THERE ARE ENVIRONMENTAL SENSORS FOR MEASURING WATER QUALITY, RADIATIONS AND HAZARDOUS CHEMICAL CONDITIONS. IN INDUSTRIAL IOT ALSO, WE NEED TO HAVE SUCH METHODS TO ENSURE SAFETY OF THE WORKERS
Standards are being implemented for PM 1 also, but more precisely we are measuring PM10 and PM 2.5.
- Mobile sensing systems have also developed and proposed for recording PM 2.5 in cities.
- Few research papers have described low-cost, portable monitoring system, which monitors multiple parameters, like humidity, PM 2.5, VOC (Volatile Organic Compounds), CO2, CO illuminance and sound levels.
Sensors are divided into two categories: electrochemical-based sensors and metal-oxide-based sensors.
Companies use these sensors based on their requirements. Both types of sensors have advantages and disadvantages. But research is being done mostly on metal-oxide sensors to get more sound results for environmental monitoring.
Likewise, the micro sensor-based air quality monitoring system was developed for detecting the real-time monitoring of airborne fine particultes. It has already been tested.
Top sensors used in environment
As the environment is heterogeneous, the system needs to be utilised well, because you cannot just develop one protocol based system and expect it to work in all the situations. Therfore, you need to have a multi-protocol system. Also we need to understand the interference of pollutants because pollutants such as ozone, NO2 or NOx particles have the interference capability. Therefore, people need to understand the science behind that interference, how the data is coming and what could be the reason for the deviation in the data. Then only a sensor can be well characterised and developed.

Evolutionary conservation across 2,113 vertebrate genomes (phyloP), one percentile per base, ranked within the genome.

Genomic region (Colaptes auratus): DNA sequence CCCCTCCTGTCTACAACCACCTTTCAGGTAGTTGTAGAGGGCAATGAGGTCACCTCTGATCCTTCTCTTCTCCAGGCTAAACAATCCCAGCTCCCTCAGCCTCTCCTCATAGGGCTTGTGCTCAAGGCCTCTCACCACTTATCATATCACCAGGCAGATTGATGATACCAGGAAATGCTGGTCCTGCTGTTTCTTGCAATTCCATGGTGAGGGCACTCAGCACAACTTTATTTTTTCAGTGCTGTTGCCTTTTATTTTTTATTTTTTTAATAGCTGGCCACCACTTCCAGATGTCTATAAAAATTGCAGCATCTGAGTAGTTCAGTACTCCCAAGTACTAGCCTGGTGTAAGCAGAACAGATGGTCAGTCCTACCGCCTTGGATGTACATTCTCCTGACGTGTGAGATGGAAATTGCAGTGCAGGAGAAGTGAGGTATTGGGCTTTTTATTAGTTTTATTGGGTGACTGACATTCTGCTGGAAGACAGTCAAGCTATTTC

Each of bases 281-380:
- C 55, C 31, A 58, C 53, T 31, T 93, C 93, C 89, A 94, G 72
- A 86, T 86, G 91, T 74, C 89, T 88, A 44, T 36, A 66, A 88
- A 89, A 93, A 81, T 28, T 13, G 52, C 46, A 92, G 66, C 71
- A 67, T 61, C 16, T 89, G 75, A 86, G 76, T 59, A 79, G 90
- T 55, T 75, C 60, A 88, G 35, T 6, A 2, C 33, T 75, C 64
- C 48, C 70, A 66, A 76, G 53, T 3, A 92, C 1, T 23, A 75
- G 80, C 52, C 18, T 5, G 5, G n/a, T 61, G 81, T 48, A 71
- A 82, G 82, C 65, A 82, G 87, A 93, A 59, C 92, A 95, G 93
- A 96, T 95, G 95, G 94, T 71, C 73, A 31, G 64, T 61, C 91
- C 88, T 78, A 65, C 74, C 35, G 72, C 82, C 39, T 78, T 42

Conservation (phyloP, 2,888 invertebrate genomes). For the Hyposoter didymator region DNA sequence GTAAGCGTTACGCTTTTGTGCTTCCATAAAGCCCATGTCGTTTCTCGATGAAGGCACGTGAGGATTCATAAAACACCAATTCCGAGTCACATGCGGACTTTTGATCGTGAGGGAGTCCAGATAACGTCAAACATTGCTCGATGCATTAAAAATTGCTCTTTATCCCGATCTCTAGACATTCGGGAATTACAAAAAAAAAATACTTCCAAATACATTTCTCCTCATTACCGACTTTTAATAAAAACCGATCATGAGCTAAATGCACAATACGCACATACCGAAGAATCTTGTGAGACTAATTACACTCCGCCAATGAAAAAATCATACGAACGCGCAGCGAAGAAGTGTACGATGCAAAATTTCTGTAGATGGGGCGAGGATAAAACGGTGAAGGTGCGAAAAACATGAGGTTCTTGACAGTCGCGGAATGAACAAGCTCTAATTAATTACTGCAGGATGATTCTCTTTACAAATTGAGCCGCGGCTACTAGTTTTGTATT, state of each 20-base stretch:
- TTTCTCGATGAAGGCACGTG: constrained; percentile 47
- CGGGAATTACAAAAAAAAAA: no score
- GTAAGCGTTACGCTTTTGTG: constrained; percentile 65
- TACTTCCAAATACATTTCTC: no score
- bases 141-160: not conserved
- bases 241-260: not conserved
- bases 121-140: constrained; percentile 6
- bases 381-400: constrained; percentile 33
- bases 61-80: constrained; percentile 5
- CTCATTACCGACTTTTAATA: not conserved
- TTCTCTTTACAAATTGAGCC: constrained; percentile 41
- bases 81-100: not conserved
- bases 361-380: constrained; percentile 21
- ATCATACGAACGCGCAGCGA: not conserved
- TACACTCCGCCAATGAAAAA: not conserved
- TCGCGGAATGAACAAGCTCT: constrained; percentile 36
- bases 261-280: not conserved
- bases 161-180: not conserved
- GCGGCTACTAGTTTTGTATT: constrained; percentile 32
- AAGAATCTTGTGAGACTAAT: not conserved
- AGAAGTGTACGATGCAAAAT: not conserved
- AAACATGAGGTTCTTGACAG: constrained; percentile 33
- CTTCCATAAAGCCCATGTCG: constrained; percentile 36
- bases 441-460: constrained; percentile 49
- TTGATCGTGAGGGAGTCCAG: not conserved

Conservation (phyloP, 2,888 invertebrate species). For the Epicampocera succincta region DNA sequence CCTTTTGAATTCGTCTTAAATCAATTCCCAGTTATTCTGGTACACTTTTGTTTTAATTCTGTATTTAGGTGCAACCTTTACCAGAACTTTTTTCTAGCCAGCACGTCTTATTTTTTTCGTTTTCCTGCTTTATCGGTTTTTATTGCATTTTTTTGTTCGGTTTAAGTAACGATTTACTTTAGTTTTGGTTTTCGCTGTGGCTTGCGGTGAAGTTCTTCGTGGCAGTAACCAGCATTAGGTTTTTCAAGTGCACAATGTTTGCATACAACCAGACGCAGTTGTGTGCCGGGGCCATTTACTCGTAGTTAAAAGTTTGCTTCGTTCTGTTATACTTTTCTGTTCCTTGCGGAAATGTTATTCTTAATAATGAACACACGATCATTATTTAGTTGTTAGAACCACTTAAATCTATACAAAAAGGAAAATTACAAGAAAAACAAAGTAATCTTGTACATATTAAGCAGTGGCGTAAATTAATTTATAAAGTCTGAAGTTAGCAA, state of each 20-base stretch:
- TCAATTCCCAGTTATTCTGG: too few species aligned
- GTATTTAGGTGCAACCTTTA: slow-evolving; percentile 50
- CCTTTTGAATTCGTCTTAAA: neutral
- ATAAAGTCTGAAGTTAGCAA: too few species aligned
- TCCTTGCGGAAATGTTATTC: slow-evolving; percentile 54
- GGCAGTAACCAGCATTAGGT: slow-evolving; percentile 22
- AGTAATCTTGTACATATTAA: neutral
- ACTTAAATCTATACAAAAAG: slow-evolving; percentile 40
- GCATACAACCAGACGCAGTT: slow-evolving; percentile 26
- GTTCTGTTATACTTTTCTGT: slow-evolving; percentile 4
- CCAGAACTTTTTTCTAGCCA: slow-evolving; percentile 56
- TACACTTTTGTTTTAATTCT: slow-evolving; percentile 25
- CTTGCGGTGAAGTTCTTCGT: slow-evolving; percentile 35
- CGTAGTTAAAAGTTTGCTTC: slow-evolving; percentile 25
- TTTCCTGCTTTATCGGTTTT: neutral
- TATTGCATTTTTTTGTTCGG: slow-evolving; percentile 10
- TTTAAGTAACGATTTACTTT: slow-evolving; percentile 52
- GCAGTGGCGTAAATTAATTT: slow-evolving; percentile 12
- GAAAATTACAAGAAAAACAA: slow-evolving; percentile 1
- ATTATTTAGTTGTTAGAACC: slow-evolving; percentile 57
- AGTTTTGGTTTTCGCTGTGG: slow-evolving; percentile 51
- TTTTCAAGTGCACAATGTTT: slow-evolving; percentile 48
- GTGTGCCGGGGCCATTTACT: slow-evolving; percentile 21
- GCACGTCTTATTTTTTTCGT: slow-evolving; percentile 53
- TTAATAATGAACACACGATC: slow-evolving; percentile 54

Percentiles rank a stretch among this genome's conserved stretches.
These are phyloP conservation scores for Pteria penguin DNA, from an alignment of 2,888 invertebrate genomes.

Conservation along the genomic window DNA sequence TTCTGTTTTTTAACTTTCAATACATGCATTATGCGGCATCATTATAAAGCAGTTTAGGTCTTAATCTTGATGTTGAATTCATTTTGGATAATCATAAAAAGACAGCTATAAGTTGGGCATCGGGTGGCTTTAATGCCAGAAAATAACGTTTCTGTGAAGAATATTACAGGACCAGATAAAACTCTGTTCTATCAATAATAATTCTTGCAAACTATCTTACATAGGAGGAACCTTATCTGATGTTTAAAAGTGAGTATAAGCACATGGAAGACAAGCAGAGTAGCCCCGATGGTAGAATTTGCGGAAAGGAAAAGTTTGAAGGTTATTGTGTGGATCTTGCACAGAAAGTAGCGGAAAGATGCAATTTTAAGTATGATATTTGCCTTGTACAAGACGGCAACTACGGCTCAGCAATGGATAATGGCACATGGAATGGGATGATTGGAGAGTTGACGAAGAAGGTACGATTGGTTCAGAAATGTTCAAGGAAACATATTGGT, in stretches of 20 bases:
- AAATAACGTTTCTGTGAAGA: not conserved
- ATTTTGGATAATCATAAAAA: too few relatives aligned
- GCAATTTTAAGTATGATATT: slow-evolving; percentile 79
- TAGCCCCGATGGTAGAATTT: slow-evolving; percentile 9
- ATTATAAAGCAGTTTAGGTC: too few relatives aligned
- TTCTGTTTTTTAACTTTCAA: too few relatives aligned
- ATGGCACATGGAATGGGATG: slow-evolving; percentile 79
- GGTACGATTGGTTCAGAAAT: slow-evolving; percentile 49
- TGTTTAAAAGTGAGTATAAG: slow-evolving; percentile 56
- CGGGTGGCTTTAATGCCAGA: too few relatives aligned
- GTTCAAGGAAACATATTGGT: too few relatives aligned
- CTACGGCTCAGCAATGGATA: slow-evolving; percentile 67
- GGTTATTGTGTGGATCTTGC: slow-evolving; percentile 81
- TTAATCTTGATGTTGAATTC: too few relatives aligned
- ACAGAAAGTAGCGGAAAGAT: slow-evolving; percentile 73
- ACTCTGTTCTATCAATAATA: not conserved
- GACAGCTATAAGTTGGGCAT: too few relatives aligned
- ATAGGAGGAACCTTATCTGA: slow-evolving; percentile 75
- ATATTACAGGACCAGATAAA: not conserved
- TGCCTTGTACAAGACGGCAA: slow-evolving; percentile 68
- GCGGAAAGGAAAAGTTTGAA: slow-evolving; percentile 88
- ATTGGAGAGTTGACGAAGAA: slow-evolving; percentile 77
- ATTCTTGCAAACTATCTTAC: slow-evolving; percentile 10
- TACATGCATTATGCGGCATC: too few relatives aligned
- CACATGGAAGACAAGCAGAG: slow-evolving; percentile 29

The top sensors used in environment are :
- Temperature sensors
- Proximity sensors
- Water quality sensors which measure the pH, BOD, COD and other microbial contaminants. It also measures the ion parameters like Arsenic, Iron or any other compounds.
- Gas sensors detect air quality conditions.
- Smoke sensors are required for industrial environmental conditions or maybe for a place which is smoke-prone.
THERE IS NO COMMON AGENCY TO APPROVE IOT-BASED SENSORS. THIS IS ONE OF THE PROBLEMS WE ARE FACING.